Pubdate: Fri, 14 Jul 2000
Source: Corpus Christi Caller-Times (TX)
Copyright: 2000 Corpus Christi Caller-Times
Address: P.O. Box 9136, Corpus Christi, TX 78469-9136
Author: Claire Cooper and Denny Walsh, Scripps-McClatchy Western Service
Note: Contact Claire Cooper and Denny Walsh of the Sacramento Bee in 
California at


SACRAMENTO, Calif. - U.S. District Judge Charles Breyer said he'll
issue a new ruling Monday on medical marijuana, indicating he probably
will clear the way for an Oakland cooperative to provide legal pot to
patients who must use it because of "medical necessity."

Oakland is ready to dispense pot Tuesday, said City Attorney Jayne
Williams. The city deputized workers at the Oakland Cannabis Buyers'
Cooperative two years ago. It has verified medical records of people
authorized to use marijuana and has issued them special
photo-identification cards.

The ruling also could bolster the legal position of some pot providers
or users throughout northwestern California. While they still could be
prosecuted under federal drug laws, they could defend themselves by
showing "medical necessity" - that is, that the drug provided relief
to a person with no legal alternative for relieving symptoms of a
serious medical condition such as AIDS or cancer.

The terms of Breyer's proposed order were not spelled out.

But in a hearing Friday, he said the 9th U.S. Circuit Court of Appeals
had directed him to reconsider his 1998 injunction against the
2,500-member Oakland cooperative. Issued under the federal
controlled-substances act, the injunction stopped all marijuana
distribution at the Oakland facility.

"I see no reason why I would not modify the injunction," Breyer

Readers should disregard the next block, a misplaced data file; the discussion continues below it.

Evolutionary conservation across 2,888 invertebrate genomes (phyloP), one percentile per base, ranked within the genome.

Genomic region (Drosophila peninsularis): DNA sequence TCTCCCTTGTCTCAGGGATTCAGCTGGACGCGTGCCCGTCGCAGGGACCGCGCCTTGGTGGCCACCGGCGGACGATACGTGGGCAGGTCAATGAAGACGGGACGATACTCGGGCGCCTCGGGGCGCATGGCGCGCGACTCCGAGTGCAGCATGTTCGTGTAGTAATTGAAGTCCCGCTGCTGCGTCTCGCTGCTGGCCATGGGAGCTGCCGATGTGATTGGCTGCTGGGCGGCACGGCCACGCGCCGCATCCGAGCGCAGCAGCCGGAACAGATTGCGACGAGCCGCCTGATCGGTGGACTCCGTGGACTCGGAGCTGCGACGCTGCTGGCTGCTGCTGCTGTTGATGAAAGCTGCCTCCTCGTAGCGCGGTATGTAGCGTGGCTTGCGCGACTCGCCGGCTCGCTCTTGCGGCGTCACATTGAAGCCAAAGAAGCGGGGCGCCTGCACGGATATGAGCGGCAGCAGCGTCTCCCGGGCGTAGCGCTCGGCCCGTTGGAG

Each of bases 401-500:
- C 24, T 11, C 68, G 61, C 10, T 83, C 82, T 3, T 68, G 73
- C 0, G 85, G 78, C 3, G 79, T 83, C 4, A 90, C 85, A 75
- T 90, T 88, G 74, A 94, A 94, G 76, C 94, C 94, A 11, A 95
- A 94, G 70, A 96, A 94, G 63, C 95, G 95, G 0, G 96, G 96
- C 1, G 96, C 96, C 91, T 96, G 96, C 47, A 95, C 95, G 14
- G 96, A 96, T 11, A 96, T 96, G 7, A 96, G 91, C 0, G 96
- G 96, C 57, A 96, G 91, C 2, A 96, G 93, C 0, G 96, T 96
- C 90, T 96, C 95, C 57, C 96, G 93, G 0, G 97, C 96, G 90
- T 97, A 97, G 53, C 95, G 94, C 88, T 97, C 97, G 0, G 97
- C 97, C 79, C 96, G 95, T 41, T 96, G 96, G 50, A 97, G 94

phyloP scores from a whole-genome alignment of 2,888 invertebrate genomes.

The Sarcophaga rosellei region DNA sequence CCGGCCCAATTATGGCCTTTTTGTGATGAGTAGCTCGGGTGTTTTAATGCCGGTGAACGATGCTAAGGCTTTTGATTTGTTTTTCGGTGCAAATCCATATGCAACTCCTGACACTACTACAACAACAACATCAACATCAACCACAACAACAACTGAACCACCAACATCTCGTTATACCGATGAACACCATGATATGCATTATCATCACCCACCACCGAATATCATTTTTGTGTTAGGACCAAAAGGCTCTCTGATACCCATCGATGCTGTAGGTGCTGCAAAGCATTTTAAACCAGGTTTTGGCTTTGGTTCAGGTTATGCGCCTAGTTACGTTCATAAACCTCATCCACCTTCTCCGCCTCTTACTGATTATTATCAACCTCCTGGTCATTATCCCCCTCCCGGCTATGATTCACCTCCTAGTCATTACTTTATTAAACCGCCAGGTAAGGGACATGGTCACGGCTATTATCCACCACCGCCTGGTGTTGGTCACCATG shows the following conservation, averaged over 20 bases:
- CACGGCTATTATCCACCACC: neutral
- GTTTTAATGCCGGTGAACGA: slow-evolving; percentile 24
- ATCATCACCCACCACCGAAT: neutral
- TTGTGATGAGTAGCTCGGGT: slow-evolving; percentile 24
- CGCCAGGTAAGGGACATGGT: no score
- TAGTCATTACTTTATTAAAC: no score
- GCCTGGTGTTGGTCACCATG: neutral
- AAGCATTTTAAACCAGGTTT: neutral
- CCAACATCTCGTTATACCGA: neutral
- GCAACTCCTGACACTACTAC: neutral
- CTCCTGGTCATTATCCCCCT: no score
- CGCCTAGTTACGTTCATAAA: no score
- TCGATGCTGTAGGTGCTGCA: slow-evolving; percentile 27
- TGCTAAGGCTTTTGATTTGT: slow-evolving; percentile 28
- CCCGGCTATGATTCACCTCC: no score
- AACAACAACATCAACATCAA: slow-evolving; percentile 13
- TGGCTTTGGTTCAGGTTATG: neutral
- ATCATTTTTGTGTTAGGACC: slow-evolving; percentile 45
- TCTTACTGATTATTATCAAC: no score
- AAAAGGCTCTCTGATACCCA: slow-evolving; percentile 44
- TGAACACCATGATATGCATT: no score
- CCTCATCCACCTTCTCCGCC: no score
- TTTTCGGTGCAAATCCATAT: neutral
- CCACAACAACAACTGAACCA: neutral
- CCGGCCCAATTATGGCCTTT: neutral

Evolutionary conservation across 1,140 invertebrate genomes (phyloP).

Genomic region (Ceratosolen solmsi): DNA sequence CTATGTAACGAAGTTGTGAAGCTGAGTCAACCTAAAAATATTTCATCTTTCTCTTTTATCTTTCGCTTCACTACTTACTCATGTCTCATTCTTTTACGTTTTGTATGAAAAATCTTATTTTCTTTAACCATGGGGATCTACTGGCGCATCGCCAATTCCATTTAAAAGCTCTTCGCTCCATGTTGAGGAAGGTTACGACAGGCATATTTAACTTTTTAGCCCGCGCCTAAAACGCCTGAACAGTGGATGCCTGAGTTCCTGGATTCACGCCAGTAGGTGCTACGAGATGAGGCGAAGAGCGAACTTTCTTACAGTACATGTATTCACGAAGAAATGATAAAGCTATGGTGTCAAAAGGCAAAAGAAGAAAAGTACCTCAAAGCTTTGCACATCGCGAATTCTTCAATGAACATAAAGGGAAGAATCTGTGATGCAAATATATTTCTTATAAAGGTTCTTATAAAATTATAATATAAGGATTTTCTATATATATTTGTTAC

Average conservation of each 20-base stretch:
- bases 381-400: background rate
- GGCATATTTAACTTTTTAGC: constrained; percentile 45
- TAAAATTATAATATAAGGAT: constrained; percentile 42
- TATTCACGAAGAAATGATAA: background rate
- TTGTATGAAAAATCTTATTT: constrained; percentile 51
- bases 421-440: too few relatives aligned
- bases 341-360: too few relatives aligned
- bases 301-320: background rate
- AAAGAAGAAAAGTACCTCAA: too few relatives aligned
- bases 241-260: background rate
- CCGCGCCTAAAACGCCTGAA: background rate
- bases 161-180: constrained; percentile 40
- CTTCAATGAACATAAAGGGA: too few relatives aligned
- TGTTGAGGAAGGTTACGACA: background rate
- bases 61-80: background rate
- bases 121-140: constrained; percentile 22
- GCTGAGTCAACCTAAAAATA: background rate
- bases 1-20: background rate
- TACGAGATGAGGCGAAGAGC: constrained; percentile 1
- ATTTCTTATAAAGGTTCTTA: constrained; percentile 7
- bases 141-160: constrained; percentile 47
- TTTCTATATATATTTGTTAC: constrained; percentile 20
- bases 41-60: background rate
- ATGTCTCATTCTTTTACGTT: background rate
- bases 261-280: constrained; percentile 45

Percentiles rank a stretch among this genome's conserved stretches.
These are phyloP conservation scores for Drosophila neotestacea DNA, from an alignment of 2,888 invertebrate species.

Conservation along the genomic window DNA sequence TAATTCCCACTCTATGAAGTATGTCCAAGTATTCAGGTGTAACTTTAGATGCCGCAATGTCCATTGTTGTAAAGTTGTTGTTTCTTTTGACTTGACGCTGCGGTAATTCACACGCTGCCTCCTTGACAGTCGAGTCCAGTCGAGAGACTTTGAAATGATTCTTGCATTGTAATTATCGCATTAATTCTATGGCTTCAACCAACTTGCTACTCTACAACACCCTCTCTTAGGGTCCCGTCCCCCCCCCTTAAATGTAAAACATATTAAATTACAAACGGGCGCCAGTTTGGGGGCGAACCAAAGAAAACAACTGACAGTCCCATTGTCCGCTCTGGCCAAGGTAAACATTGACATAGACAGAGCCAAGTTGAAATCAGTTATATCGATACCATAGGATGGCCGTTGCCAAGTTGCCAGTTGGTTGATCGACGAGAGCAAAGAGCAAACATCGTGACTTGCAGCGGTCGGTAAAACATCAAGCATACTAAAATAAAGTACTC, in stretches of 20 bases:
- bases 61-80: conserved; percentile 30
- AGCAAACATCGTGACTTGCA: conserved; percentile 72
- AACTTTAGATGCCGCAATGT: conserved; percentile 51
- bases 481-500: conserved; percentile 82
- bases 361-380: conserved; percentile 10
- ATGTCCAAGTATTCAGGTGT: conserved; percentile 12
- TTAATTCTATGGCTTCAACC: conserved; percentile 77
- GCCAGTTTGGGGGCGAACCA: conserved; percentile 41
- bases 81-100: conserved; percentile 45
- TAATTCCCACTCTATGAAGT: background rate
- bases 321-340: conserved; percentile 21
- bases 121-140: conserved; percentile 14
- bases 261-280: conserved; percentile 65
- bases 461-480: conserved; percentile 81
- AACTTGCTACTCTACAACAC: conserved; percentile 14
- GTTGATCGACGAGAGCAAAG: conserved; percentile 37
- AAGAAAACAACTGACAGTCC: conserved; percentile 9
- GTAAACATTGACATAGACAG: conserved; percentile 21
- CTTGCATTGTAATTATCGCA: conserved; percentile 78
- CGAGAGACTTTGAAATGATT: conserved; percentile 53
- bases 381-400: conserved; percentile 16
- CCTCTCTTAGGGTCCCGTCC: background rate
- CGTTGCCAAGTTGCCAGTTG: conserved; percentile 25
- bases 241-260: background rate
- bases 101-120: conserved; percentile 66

In a 1999 opinion, the appellate court told Breyer to weigh whether
the public interest would be served by making marijuana available to
seriously ill people whose only choices are to suffer or break the

Mark Quinlivan, a lawyer from the U.S. Department of Justice in
Washington, urged Breyer to interpret the directive narrowly.

But Breyer said the circuit would simply send the case back once

"I don't think that's fair to anybody," he said.

Quinlivan said the federal government has not decided whether to take
the circuit's decision to the U.S. Supreme Court.

The deadline is in about two weeks.

San Francisco District Attorney Terence Hallinan was prepared to join
Williams against Quinlivan, but Breyer said he didn't need to hear
from the defense.

Afterward, Hallinan said the legal principles that Breyer sets forth
Monday will be applicable throughout the coastal judicial district
extending from Monterey to the Oregon border.

Gerald Uelmen, a lawyer for the Oakland cooperative, said Breyer's
expected ruling also should encourage use of the medical necessity
defense in other cases throughout California.

Enforcement of the federal Controlled Substances Act has been uneven
since the state passed a medical marijuana initiative in 1996.

In federal court in Sacramento, sentencing is set for July 28 for
Margaret and William Riddick of Newcastle, who pleaded guilty to
growing pot - for a San Francisco cooperative, they said. Their
lawyers advised them a medical necessity defense would not be allowed.

A pretrial hearing is scheduled to resume Aug. 16 in another
Sacramento federal court case, that of Bryan James Epis of Los Altos,
who also maintains his pot was grown for a cooperative.

The defendant in another Sacramento case, B.E. Smith of Trinity
County, has an appeal pending in the 9th Circuit. Smith was diagnosed
as suffering from post-traumatic stress disorder and had a doctor's
prescription for marijuana.

A jury convicted him in 1999 after U.S. District Judge Garland E. Burrell Jr.
barred a medical necessity defense.
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